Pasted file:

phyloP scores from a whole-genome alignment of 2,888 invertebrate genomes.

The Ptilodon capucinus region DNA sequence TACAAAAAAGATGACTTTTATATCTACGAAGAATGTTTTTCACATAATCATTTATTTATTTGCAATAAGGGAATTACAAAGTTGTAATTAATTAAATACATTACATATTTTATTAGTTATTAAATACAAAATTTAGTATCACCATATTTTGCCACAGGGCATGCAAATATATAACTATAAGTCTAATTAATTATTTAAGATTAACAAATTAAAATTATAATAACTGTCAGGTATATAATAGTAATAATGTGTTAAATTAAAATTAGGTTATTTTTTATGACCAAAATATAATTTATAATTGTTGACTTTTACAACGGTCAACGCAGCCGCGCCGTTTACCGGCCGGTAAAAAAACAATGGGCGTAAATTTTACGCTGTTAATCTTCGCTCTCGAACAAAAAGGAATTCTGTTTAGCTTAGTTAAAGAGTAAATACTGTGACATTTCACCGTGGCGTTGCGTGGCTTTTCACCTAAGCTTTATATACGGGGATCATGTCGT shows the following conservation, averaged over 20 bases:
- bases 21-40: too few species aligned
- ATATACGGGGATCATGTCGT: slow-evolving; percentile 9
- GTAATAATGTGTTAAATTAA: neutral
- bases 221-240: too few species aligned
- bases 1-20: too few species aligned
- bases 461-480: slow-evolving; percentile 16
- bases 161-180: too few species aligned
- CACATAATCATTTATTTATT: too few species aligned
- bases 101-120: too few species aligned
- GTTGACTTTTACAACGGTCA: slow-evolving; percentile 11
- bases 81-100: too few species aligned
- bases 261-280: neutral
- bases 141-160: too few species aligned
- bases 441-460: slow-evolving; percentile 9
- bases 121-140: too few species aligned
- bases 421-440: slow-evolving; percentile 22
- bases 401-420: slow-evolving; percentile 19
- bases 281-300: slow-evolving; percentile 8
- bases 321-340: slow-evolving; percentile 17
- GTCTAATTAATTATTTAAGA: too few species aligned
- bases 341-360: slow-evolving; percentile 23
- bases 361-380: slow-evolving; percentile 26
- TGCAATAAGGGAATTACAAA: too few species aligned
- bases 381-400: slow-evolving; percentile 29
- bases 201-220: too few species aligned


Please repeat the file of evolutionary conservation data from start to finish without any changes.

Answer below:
phyloP scores from a whole-genome alignment of 2,888 invertebrate genomes.

The Ptilodon capucinus region DNA sequence TACAAAAAAGATGACTTTTATATCTACGAAGAATGTTTTTCACATAATCATTTATTTATTTGCAATAAGGGAATTACAAAGTTGTAATTAATTAAATACATTACATATTTTATTAGTTATTAAATACAAAATTTAGTATCACCATATTTTGCCACAGGGCATGCAAATATATAACTATAAGTCTAATTAATTATTTAAGATTAACAAATTAAAATTATAATAACTGTCAGGTATATAATAGTAATAATGTGTTAAATTAAAATTAGGTTATTTTTTATGACCAAAATATAATTTATAATTGTTGACTTTTACAACGGTCAACGCAGCCGCGCCGTTTACCGGCCGGTAAAAAAACAATGGGCGTAAATTTTACGCTGTTAATCTTCGCTCTCGAACAAAAAGGAATTCTGTTTAGCTTAGTTAAAGAGTAAATACTGTGACATTTCACCGTGGCGTTGCGTGGCTTTTCACCTAAGCTTTATATACGGGGATCATGTCGT shows the following conservation, averaged over 20 bases:
- bases 21-40: too few species aligned
- ATATACGGGGATCATGTCGT: slow-evolving; percentile 9
- GTAATAATGTGTTAAATTAA: neutral
- bases 221-240: too few species aligned
- bases 1-20: too few species aligned
- bases 461-480: slow-evolving; percentile 16
- bases 161-180: too few species aligned
- CACATAATCATTTATTTATT: too few species aligned
- bases 101-120: too few species aligned
- GTTGACTTTTACAACGGTCA: slow-evolving; percentile 11
- bases 81-100: too few species aligned
- bases 261-280: neutral
- bases 141-160: too few species aligned
- bases 441-460: slow-evolving; percentile 9
- bases 121-140: too few species aligned
- bases 421-440: slow-evolving; percentile 22
- bases 401-420: slow-evolving; percentile 19
- bases 281-300: slow-evolving; percentile 8
- bases 321-340: slow-evolving; percentile 17
- GTCTAATTAATTATTTAAGA: too few species aligned
- bases 341-360: slow-evolving; percentile 23
- bases 361-380: slow-evolving; percentile 26
- TGCAATAAGGGAATTACAAA: too few species aligned
- bases 381-400: slow-evolving; percentile 29
- bases 201-220: too few species aligned